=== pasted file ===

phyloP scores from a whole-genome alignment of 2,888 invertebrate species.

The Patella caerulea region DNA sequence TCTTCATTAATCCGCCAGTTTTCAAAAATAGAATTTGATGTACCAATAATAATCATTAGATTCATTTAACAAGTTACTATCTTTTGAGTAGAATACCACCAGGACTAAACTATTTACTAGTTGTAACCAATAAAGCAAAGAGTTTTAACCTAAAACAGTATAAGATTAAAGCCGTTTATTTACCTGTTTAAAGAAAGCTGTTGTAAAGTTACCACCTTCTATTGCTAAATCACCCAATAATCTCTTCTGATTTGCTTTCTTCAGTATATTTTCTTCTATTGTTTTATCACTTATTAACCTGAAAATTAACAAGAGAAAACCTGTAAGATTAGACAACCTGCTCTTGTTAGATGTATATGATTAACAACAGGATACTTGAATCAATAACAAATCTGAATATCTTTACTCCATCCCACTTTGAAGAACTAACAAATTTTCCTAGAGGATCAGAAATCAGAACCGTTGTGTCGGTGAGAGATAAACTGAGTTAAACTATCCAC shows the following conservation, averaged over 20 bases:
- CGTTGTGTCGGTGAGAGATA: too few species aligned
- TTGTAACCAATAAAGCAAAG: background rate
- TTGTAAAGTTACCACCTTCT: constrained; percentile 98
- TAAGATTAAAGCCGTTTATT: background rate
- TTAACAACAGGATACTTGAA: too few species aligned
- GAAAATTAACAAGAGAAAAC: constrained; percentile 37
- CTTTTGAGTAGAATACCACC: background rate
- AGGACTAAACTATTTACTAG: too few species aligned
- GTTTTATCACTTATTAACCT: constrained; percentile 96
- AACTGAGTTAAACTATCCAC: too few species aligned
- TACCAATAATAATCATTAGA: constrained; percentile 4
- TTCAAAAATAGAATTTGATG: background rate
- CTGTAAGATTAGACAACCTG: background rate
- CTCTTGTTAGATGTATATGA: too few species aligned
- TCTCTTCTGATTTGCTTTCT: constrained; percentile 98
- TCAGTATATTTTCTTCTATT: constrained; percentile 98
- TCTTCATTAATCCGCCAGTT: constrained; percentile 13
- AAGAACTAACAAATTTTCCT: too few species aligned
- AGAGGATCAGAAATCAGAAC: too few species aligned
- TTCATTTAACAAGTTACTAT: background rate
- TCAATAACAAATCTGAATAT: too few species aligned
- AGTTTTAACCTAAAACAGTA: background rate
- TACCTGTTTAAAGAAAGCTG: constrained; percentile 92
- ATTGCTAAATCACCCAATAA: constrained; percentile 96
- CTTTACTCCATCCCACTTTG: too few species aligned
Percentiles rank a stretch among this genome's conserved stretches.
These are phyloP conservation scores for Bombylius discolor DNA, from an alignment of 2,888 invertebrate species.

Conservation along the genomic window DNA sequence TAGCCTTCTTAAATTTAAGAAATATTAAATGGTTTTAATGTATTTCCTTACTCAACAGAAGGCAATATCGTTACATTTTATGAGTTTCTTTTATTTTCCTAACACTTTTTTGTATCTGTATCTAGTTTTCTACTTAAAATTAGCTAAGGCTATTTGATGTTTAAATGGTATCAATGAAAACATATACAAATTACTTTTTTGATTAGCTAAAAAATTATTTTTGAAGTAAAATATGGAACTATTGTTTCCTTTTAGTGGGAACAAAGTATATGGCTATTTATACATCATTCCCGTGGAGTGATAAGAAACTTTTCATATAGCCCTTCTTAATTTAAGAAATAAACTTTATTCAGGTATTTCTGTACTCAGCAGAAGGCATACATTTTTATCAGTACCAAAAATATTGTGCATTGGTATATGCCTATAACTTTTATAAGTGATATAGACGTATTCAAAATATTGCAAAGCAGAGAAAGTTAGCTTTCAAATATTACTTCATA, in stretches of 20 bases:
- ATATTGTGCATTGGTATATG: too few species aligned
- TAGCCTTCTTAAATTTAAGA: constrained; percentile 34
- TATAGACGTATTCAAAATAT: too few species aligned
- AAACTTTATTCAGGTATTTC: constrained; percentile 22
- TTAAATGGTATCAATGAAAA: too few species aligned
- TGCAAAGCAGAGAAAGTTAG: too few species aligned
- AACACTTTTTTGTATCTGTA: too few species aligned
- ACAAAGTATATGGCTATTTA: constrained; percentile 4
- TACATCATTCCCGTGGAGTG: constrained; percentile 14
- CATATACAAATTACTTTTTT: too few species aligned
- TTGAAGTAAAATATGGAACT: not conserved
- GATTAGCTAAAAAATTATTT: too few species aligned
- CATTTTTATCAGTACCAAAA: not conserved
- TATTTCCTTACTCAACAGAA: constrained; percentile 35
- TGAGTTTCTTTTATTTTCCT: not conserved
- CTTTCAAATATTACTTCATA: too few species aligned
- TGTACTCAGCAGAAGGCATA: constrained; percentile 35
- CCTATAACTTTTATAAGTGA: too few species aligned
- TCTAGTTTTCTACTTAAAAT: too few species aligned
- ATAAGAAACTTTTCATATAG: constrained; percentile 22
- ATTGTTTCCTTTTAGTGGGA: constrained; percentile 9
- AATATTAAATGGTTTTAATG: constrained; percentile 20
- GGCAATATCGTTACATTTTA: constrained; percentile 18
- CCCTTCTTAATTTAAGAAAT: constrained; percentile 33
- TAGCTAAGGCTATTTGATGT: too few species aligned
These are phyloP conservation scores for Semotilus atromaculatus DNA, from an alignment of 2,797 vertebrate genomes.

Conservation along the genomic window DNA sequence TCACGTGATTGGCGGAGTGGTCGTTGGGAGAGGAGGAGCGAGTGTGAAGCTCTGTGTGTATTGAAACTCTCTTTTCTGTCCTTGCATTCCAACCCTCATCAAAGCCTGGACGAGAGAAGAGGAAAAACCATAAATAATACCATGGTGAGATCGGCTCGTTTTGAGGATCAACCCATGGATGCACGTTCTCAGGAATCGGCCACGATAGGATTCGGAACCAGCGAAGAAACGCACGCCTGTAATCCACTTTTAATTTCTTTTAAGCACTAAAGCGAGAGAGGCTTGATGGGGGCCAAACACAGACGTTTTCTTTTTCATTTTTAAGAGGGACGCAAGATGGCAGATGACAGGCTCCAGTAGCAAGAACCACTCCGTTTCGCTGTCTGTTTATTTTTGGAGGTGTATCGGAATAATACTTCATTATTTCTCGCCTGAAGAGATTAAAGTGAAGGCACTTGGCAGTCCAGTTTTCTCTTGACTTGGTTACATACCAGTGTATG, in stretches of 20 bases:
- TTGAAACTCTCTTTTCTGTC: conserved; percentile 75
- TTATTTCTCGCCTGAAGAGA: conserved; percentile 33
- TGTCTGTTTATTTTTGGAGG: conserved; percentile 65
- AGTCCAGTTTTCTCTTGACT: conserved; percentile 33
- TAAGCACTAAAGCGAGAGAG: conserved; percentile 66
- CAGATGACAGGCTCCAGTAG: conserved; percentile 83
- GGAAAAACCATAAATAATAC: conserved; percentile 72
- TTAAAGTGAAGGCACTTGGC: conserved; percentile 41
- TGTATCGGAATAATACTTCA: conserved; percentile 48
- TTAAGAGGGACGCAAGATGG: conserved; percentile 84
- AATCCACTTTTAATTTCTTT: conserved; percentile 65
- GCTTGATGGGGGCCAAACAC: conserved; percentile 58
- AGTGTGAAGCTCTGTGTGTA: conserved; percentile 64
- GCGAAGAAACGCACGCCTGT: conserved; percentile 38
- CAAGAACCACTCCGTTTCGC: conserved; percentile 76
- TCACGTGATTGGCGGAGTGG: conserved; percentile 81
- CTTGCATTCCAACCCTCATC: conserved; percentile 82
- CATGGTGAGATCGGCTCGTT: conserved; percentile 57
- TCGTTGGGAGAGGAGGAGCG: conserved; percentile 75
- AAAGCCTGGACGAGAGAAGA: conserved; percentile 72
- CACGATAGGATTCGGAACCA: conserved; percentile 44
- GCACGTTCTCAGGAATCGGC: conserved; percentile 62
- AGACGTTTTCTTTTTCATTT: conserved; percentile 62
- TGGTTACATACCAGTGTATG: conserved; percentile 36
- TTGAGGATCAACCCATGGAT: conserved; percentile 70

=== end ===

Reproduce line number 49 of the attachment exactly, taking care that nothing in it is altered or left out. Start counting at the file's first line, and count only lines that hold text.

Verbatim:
- TCTAGTTTTCTACTTAAAAT: too few species aligned